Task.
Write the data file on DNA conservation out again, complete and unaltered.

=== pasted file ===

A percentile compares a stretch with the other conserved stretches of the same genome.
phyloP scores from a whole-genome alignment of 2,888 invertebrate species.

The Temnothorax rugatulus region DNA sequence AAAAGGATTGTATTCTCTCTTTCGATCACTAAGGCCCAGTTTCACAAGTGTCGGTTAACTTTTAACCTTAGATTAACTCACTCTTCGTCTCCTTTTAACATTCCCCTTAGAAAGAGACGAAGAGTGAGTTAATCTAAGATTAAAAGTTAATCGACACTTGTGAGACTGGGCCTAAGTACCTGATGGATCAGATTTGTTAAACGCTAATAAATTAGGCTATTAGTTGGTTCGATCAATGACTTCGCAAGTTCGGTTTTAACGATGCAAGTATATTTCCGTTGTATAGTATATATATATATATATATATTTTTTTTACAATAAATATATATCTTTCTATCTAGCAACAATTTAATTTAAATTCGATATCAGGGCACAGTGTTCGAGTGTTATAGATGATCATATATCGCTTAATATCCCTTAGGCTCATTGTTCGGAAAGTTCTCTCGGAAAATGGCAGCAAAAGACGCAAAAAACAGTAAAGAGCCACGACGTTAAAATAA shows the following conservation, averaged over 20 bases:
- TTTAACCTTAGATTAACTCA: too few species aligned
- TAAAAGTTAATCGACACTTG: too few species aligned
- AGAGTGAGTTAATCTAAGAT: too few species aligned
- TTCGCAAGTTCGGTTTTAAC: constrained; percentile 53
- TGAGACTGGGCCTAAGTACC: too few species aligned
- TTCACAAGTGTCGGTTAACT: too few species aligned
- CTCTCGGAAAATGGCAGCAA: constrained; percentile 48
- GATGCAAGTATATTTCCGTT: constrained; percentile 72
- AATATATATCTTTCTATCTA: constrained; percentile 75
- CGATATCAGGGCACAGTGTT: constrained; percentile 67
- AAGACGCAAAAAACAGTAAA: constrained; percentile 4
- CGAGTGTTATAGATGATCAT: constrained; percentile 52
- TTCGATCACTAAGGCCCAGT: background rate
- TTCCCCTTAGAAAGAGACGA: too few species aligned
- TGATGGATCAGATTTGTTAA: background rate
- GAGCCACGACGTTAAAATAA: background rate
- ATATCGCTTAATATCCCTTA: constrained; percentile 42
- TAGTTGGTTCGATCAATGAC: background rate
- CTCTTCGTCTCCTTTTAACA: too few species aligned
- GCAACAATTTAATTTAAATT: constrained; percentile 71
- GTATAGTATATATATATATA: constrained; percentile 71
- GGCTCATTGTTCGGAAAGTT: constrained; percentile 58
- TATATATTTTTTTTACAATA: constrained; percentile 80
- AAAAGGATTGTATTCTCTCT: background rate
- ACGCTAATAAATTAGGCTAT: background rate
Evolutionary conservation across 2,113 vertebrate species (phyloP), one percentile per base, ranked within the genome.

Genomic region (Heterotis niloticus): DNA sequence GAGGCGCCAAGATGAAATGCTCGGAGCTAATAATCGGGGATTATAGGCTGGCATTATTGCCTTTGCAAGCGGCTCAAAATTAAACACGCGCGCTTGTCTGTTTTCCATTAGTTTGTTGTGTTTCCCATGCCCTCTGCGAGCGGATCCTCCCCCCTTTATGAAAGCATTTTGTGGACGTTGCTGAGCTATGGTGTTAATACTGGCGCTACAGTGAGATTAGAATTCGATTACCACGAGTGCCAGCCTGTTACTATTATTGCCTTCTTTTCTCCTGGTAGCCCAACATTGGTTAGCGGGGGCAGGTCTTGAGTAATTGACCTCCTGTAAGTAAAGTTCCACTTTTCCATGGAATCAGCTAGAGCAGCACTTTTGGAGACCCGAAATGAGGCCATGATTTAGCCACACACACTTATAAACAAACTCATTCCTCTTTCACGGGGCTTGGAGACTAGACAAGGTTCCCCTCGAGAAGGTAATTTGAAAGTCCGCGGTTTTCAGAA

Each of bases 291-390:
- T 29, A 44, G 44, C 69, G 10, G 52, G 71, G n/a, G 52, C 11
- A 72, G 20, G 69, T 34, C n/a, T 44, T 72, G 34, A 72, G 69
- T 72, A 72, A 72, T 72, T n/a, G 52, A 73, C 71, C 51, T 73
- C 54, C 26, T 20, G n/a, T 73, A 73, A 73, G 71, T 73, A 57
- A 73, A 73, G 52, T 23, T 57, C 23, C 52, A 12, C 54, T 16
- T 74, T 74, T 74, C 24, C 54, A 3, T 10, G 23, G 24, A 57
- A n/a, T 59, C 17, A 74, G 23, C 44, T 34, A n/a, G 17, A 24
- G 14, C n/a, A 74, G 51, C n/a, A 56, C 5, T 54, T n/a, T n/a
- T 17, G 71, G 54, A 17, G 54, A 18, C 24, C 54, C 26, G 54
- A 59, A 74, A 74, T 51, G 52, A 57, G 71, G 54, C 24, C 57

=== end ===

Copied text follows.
A percentile compares a stretch with the other conserved stretches of the same genome.
phyloP scores from a whole-genome alignment of 2,888 invertebrate species.

The Temnothorax rugatulus region DNA sequence AAAAGGATTGTATTCTCTCTTTCGATCACTAAGGCCCAGTTTCACAAGTGTCGGTTAACTTTTAACCTTAGATTAACTCACTCTTCGTCTCCTTTTAACATTCCCCTTAGAAAGAGACGAAGAGTGAGTTAATCTAAGATTAAAAGTTAATCGACACTTGTGAGACTGGGCCTAAGTACCTGATGGATCAGATTTGTTAAACGCTAATAAATTAGGCTATTAGTTGGTTCGATCAATGACTTCGCAAGTTCGGTTTTAACGATGCAAGTATATTTCCGTTGTATAGTATATATATATATATATATATTTTTTTTACAATAAATATATATCTTTCTATCTAGCAACAATTTAATTTAAATTCGATATCAGGGCACAGTGTTCGAGTGTTATAGATGATCATATATCGCTTAATATCCCTTAGGCTCATTGTTCGGAAAGTTCTCTCGGAAAATGGCAGCAAAAGACGCAAAAAACAGTAAAGAGCCACGACGTTAAAATAA shows the following conservation, averaged over 20 bases:
- TTTAACCTTAGATTAACTCA: too few species aligned
- TAAAAGTTAATCGACACTTG: too few species aligned
- AGAGTGAGTTAATCTAAGAT: too few species aligned
- TTCGCAAGTTCGGTTTTAAC: constrained; percentile 53
- TGAGACTGGGCCTAAGTACC: too few species aligned
- TTCACAAGTGTCGGTTAACT: too few species aligned
- CTCTCGGAAAATGGCAGCAA: constrained; percentile 48
- GATGCAAGTATATTTCCGTT: constrained; percentile 72
- AATATATATCTTTCTATCTA: constrained; percentile 75
- CGATATCAGGGCACAGTGTT: constrained; percentile 67
- AAGACGCAAAAAACAGTAAA: constrained; percentile 4
- CGAGTGTTATAGATGATCAT: constrained; percentile 52
- TTCGATCACTAAGGCCCAGT: background rate
- TTCCCCTTAGAAAGAGACGA: too few species aligned
- TGATGGATCAGATTTGTTAA: background rate
- GAGCCACGACGTTAAAATAA: background rate
- ATATCGCTTAATATCCCTTA: constrained; percentile 42
- TAGTTGGTTCGATCAATGAC: background rate
- CTCTTCGTCTCCTTTTAACA: too few species aligned
- GCAACAATTTAATTTAAATT: constrained; percentile 71
- GTATAGTATATATATATATA: constrained; percentile 71
- GGCTCATTGTTCGGAAAGTT: constrained; percentile 58
- TATATATTTTTTTTACAATA: constrained; percentile 80
- AAAAGGATTGTATTCTCTCT: background rate
- ACGCTAATAAATTAGGCTAT: background rate
Evolutionary conservation across 2,113 vertebrate species (phyloP), one percentile per base, ranked within the genome.

Genomic region (Heterotis niloticus): DNA sequence GAGGCGCCAAGATGAAATGCTCGGAGCTAATAATCGGGGATTATAGGCTGGCATTATTGCCTTTGCAAGCGGCTCAAAATTAAACACGCGCGCTTGTCTGTTTTCCATTAGTTTGTTGTGTTTCCCATGCCCTCTGCGAGCGGATCCTCCCCCCTTTATGAAAGCATTTTGTGGACGTTGCTGAGCTATGGTGTTAATACTGGCGCTACAGTGAGATTAGAATTCGATTACCACGAGTGCCAGCCTGTTACTATTATTGCCTTCTTTTCTCCTGGTAGCCCAACATTGGTTAGCGGGGGCAGGTCTTGAGTAATTGACCTCCTGTAAGTAAAGTTCCACTTTTCCATGGAATCAGCTAGAGCAGCACTTTTGGAGACCCGAAATGAGGCCATGATTTAGCCACACACACTTATAAACAAACTCATTCCTCTTTCACGGGGCTTGGAGACTAGACAAGGTTCCCCTCGAGAAGGTAATTTGAAAGTCCGCGGTTTTCAGAA

Each of bases 291-390:
- T 29, A 44, G 44, C 69, G 10, G 52, G 71, G n/a, G 52, C 11
- A 72, G 20, G 69, T 34, C n/a, T 44, T 72, G 34, A 72, G 69
- T 72, A 72, A 72, T 72, T n/a, G 52, A 73, C 71, C 51, T 73
- C 54, C 26, T 20, G n/a, T 73, A 73, A 73, G 71, T 73, A 57
- A 73, A 73, G 52, T 23, T 57, C 23, C 52, A 12, C 54, T 16
- T 74, T 74, T 74, C 24, C 54, A 3, T 10, G 23, G 24, A 57
- A n/a, T 59, C 17, A 74, G 23, C 44, T 34, A n/a, G 17, A 24
- G 14, C n/a, A 74, G 51, C n/a, A 56, C 5, T 54, T n/a, T n/a
- T 17, G 71, G 54, A 17, G 54, A 18, C 24, C 54, C 26, G 54
- A 59, A 74, A 74, T 51, G 52, A 57, G 71, G 54, C 24, C 57